Are Analogue Insulins Superior to Human Insulin in Clinical Practice?
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Insulin analogues were designed to provide more physiologic pharmacokinetic and pharmacodynamic properties compared with human insulin. This article examines the literature over a 2-year period, focusing on studies directly comparing analogue and human insulin in controlled clinical trials and large observational studies documenting the introduction of, or change to, analogue insulin in clinical practice. Findings indicate that analogues provide objective benefits that include improved glycemic control, lower risk of hypoglycemia, lower glucose variability, and (for insulin detemir) reduced weight gain. Recent data with analogues also explore their safety and efficacy in special patient groups such as children and adolescents. These data complement increasing evidence that analogues offer improved acceptability and accessibility to people with diabetes.
KeywordsAnalogue insulin Premixed insulin Biphasic insulin
Clinical Trial Acronyms
Achieving control through insulin plus oral agents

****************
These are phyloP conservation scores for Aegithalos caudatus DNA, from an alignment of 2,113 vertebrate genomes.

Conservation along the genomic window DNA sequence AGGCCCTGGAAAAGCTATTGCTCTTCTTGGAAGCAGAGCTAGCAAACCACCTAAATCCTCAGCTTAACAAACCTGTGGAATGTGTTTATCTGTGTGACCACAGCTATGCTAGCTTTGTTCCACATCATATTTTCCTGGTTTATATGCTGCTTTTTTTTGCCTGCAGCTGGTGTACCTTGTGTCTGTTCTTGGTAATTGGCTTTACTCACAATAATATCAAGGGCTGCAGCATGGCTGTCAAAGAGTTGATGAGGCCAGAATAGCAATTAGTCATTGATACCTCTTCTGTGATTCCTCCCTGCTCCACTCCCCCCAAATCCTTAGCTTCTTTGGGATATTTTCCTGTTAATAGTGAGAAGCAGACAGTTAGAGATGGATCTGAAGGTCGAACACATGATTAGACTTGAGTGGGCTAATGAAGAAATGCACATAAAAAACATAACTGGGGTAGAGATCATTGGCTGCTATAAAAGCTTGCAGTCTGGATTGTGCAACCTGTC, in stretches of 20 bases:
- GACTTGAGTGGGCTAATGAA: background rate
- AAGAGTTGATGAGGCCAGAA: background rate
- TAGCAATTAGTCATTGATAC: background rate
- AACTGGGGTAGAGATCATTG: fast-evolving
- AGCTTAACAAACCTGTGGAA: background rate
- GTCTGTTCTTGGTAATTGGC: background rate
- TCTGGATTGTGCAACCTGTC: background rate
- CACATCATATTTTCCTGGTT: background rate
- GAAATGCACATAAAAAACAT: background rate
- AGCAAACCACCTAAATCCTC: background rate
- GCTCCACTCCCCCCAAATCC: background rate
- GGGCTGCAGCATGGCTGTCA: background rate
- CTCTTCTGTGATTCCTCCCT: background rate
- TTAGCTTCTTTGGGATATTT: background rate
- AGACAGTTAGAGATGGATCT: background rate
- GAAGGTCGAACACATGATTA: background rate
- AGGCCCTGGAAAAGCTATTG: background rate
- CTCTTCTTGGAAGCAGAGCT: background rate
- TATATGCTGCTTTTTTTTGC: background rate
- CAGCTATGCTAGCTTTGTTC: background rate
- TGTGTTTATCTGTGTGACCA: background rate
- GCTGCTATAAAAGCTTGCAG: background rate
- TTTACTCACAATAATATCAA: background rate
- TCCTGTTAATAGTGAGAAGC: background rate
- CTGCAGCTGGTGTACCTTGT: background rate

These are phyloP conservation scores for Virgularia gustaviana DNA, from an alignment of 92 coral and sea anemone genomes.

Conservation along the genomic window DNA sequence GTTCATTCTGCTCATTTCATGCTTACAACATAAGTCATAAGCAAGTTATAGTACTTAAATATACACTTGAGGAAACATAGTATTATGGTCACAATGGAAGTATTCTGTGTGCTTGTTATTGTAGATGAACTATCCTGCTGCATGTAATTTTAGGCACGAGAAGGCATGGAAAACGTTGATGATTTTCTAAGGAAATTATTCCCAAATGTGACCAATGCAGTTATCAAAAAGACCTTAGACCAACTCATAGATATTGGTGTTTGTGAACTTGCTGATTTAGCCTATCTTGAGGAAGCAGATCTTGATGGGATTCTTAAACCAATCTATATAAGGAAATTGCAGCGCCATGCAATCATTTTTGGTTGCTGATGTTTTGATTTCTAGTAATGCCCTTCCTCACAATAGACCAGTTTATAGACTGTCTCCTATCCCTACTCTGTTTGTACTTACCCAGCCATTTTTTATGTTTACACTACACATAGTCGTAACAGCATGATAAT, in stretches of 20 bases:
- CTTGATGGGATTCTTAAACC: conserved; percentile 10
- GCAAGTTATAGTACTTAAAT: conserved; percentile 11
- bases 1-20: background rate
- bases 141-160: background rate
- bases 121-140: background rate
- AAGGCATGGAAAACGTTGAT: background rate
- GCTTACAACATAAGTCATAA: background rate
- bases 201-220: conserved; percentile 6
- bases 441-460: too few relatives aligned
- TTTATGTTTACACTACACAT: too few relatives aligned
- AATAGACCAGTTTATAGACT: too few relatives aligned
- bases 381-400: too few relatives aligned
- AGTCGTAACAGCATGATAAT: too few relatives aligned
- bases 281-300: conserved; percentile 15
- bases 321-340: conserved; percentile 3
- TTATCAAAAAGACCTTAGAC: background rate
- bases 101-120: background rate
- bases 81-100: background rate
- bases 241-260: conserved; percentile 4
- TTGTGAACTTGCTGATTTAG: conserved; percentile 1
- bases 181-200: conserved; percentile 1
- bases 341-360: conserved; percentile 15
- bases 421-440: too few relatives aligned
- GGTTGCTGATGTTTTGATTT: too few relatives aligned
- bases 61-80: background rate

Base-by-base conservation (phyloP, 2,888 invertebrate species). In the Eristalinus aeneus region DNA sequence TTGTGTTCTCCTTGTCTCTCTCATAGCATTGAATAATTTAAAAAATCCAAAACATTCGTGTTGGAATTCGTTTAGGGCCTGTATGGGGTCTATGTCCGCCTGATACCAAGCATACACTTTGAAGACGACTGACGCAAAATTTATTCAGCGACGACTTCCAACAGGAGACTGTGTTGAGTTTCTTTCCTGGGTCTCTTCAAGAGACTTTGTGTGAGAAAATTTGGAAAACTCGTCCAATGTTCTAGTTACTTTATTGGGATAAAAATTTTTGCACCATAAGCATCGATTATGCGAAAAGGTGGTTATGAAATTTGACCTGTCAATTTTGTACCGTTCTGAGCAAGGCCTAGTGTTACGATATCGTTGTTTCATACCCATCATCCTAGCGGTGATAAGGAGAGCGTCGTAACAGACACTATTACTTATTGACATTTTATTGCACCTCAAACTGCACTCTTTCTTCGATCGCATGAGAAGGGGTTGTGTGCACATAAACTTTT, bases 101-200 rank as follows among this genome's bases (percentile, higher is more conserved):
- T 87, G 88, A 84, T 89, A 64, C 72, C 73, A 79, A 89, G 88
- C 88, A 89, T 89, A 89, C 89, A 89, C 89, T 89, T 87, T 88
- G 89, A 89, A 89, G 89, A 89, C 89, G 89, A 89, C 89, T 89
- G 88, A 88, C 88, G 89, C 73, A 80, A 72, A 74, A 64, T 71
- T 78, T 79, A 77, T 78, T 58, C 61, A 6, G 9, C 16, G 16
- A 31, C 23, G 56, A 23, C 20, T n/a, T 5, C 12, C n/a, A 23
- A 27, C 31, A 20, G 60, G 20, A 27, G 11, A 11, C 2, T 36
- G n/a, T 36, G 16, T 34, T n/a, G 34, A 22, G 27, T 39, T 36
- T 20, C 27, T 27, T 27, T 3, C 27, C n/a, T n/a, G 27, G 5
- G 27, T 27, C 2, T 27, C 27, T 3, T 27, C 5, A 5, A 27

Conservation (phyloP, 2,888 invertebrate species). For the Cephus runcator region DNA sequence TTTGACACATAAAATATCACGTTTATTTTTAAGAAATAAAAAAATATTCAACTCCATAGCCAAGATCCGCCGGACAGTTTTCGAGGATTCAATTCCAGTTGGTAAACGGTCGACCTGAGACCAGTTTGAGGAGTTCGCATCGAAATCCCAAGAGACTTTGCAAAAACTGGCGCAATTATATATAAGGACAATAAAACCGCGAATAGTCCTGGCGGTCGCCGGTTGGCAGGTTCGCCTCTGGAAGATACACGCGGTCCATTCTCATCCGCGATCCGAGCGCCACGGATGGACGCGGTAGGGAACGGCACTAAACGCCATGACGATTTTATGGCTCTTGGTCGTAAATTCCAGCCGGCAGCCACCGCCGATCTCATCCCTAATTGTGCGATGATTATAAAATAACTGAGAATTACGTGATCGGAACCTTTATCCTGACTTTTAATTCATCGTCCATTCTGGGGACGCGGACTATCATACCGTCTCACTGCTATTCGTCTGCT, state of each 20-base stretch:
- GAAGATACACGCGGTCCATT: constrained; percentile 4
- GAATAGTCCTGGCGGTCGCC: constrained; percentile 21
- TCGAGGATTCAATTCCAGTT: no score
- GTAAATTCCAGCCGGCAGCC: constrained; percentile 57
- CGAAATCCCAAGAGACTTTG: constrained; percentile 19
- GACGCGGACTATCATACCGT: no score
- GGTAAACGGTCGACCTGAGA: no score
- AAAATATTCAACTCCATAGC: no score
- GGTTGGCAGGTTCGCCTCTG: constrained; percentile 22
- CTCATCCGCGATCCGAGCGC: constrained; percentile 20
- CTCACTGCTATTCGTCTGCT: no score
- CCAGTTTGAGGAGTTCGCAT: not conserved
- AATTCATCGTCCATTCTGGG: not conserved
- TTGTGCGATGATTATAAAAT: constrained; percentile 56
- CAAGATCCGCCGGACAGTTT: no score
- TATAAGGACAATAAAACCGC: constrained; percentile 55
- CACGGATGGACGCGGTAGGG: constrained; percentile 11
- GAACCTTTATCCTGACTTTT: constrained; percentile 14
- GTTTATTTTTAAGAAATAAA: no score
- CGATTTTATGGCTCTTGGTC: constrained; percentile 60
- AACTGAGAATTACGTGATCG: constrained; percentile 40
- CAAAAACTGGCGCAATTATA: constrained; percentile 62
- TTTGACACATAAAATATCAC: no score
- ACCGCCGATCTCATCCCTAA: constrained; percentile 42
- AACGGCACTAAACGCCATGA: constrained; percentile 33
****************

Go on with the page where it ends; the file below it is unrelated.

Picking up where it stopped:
Observational study of safety and effectiveness of NovoMix 30 for the treatment of diabetes mellitus
Observational, safety study in subjects using Levemir® (Insulin detemir) for the treatment of insulin dependent type 1 or type 2 diabetes mellitus
Physicians’ routine evaluation of safety and efficacy of NovoMix 30 therapy
The author takes full responsibility for this manuscript. Editorial assistance was provided by Watermeadow Medical, funded by Novo Nordisk, Inc.
Dr. Jeffrey S. Freeman has served on the speakers’ bureau for GlaxoSmithKline, Novartis International AG, NovoNordisk, and Sanofi-Aventis USA, and has received grants and research support from AstraZeneca Pharmaceuticals LP and Bristol-Myers Squibb Company.
Papers of particular interest, published recently, have been highlighted as: • Of importance •• Of major importance
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